Myhre et al. (1998):
RF = 5.35 * ln(C/280), (9)
Where RF is the radiative forcing in Wm-2, C is the CO2
concentration in ppm. The RF values of CO2 in AR5
are still based on equation (9). Myhre et al. (1998)
informs that “only the direct forcing to a change in
WMGG (well mixed greenhouse gases) concentration
is considered here” in calculating RF values. There are
two other studies referred in AR4 (2007a). The RF
values of 560 ppm CO2 concentrations in these three
studies are: Myhre et. al. (1998) 3.71 Wm-2, Hansen et
al. (1998) 3.63 Wm-2, and Shi (1992) 3.98 Wm-2. IPCC
has regarded these three simplified expressions to be
reliable and one can see the RF values are very close to
each other. Only Shi specifies that he has used “fixed
relative humidity”, which means positive water
feedback. The other studies do not specify humidity
conditions. The author’s conclusion is that also Myhre
et al. and Hansen et al. have used the constant relative
humidity conditions in the atmosphere. Otherwise
Shi’s RF value for CO2 should be about twice as much
as in the other studies. The exact water content has not
been specified in any of these studies.
The RF value according to equation (8) for the CO2
concentration 560 ppm is 2.16 Wm-2 and it is 58.4 % of
the RF value of 3.7 Wm-2 according to equation (9). The
same RF value according to MODTRAN simulations is
exactly 50 % smaller. This is another evidence that
equation (9) has been calculated in the constant RH
conditions, because this RF value of CO2 is practically
100 % bigger than the value calculated without water
The author has carried out two analyses based on his
own calculations and the warming results as
published by IPCC. In the first analysis the warming
results have been depicted in Fig. 4 according to the
different calculation bases. The x-axis is CO2
concentration or the CO2 equivalent including all
anthropogenic radiative forcing elements in the case of
Representative Concentration Pathways (RCP) (IPCC,
2007d). The red graph is the warming calculated
according to equation (9) by transforming RF values
into temperatures by multiplying by =0.5. The actual
values in AR4 and AR5 would be 0.442 and 0.363
respectively for the years 2005 and 2011. The
temperature increases of this study based on the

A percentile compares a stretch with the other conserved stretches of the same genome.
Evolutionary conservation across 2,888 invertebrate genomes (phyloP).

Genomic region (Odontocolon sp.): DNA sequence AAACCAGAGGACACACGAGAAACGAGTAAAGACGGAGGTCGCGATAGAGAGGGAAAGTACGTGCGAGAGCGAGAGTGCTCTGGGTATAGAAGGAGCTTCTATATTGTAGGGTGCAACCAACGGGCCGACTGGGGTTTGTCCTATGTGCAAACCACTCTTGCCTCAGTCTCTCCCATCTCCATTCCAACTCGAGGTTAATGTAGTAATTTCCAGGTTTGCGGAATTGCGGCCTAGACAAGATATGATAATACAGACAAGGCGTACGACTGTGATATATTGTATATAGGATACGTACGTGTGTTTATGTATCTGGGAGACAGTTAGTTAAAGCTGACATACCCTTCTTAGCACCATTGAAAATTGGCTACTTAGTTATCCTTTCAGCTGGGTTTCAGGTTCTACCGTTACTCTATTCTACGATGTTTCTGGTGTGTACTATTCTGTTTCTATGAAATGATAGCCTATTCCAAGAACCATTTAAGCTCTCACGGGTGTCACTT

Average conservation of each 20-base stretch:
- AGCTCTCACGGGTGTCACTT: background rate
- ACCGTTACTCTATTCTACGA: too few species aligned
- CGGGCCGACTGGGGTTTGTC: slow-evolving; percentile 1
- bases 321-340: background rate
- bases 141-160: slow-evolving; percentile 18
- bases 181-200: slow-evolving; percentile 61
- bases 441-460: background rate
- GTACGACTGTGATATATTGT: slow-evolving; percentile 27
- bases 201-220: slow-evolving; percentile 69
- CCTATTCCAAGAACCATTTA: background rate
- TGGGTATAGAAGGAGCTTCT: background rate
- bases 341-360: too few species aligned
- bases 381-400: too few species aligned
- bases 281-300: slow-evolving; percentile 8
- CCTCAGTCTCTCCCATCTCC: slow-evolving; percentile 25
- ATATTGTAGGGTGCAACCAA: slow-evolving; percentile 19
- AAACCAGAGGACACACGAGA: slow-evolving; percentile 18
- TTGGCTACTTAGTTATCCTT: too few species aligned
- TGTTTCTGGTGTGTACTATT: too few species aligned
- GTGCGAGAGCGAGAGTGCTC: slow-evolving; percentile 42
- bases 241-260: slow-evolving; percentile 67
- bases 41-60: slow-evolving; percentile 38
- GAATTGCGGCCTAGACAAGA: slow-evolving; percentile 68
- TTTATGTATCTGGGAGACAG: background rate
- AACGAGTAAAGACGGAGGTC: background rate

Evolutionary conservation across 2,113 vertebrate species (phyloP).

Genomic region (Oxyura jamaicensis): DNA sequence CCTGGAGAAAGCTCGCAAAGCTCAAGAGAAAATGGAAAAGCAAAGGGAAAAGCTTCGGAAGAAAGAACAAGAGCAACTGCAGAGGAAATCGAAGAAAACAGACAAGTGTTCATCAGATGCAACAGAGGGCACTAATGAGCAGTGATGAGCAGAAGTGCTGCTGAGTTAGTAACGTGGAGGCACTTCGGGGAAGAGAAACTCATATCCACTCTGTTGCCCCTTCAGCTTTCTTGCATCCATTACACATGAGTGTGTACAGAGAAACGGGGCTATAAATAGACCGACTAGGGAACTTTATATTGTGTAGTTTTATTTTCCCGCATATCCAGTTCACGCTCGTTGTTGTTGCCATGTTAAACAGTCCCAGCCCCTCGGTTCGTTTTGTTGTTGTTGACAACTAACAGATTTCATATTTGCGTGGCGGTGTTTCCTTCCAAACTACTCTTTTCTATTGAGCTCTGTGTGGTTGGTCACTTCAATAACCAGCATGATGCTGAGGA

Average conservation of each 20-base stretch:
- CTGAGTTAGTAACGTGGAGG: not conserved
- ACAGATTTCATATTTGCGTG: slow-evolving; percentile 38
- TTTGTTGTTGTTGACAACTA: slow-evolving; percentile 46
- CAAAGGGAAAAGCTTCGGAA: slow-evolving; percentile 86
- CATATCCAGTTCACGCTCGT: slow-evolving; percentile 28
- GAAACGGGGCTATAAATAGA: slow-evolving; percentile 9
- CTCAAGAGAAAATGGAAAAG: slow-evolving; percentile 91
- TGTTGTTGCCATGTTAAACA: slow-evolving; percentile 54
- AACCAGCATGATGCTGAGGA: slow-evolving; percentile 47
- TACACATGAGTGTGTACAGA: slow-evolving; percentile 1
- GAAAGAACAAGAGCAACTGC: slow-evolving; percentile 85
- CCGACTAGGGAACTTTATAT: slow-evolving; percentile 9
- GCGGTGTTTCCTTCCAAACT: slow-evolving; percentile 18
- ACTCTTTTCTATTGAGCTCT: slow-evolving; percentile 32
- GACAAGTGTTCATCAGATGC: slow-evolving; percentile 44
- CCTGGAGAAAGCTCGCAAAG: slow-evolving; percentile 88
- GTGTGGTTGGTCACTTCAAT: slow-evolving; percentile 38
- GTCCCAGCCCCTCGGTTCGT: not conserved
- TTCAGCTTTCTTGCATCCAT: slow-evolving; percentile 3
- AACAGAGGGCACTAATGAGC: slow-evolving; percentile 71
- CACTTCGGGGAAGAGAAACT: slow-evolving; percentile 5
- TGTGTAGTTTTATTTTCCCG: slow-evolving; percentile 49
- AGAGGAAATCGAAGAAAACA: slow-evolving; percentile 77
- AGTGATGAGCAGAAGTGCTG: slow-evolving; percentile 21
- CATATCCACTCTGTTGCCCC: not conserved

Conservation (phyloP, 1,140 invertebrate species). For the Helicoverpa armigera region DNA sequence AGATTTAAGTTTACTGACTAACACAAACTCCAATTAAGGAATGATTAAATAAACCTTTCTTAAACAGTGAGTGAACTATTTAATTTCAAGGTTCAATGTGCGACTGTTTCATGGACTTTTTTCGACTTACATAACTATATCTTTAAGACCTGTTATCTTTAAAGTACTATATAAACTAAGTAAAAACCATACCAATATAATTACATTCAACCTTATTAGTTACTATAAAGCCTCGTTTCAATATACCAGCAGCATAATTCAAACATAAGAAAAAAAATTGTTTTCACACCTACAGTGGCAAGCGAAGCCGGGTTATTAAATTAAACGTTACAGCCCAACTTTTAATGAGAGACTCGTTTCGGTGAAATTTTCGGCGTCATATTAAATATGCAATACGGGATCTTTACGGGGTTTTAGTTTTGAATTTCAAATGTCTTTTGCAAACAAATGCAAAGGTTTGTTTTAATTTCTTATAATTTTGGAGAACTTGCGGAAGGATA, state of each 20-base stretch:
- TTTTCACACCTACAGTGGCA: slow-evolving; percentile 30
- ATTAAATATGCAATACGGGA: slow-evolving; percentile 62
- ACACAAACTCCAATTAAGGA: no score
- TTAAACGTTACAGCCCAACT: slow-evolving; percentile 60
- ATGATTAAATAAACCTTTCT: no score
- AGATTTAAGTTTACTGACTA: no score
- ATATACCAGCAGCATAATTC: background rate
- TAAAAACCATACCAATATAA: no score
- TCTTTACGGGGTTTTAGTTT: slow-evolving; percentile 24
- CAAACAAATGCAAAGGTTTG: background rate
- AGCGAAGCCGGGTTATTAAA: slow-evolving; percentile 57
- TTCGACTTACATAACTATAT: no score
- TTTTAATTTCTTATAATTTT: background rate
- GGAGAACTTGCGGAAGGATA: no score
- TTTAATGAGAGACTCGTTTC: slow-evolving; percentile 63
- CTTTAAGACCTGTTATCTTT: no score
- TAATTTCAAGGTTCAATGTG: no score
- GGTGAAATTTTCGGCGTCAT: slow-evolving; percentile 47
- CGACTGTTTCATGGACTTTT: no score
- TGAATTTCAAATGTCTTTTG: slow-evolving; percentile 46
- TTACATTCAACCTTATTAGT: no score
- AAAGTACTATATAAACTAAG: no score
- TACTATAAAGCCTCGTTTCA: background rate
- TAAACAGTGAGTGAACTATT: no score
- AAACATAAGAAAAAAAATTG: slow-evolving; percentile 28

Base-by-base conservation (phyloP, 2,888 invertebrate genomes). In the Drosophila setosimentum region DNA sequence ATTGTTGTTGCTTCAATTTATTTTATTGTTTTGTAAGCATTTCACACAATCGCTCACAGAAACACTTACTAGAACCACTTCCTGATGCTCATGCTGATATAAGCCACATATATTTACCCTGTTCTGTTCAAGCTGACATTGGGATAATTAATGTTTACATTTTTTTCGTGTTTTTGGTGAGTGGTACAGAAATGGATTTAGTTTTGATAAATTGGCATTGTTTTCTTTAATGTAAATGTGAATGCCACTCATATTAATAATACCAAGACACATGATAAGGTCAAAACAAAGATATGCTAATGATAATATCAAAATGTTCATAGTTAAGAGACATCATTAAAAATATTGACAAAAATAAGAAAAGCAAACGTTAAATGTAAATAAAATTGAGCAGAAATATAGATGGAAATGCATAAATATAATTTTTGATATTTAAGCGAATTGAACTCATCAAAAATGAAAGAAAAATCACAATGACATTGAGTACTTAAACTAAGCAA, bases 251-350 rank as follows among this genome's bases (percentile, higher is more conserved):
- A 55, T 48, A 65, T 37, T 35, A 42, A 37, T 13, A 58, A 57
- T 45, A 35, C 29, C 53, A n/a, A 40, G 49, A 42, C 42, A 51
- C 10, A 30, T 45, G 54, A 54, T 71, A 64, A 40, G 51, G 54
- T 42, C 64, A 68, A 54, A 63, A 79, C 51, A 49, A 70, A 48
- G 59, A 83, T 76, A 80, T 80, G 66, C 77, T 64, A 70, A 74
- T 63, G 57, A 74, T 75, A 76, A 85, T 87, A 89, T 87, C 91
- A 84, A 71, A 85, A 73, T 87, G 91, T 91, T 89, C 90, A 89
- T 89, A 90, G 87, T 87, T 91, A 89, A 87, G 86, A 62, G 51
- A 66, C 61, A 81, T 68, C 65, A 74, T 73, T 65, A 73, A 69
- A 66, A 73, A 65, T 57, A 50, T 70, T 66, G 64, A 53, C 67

absorption and OLR changes are very close to each
The most interesting curve is the one labelled
'modified Myhre et. al' (purple dashed line), which is
the original Eq. (9), in which RF has been divided by 2
to eliminate positive water feedback and thereafter
multiplied by the newly calculated value of 0.268
K/Wm-2 to get the temperature. This curve overlaps
the two other curves calculated by the author.
The latest future projections of IPCC called RCPs are
also depicted with symbols of midpoints and
whiskers. The numeric value of each RCP indicates
radiative forcing in the year 2100, and the equivalent
CO2 concentrations include the effects of GH gases.
Development in Earth Science Volume 2, 2014
The RCP warming values are lower than the warming
values caused by CO2 according to equation (9). The
author’s conclusion is that equation (9) includes very
probably water feedback i.e. the calculations for
finding the relationship have been carried out in the
constant relative humidity conditions.
The old ECS value of 3 °C (IPCC, 2007b), which is also
the mean value of CS in AR5 (IPCC, 2013), has been
depicted in Fig. 3. The curve fitting through three
points (280/0, 379/0.76, 560/3.0 values as ppm/°C)
produces an exponential curve T = - 0.6 + 0.635 *
(C/280)2.52. It is not possible to achieve such a high
value by CO2 warming and water feedback alone. The
studies of Myhre et al. (1998) and equation (8) of this
study show that the relationship between RF and CO2
concentration is very close to a logarithmic form.
According to the general laws of IR absorption, the
exponential relationship is not possible, and this fact is
illustrated in Fig. 3. This kind of exponential
relationship would be possible only, if the other
feedback effects of the climate change would be
positive and highly nonlinear. The ECS value of 3 °C is
a combination of several GCM models (IPCC, 2007a).
A recent study (von Storch et al., 2013) reveals that 23
common GCMs cannot simulate temperature even at a
2% confidence level since temperature stagnation
began in 1998.
The results of the second analysis have been depicted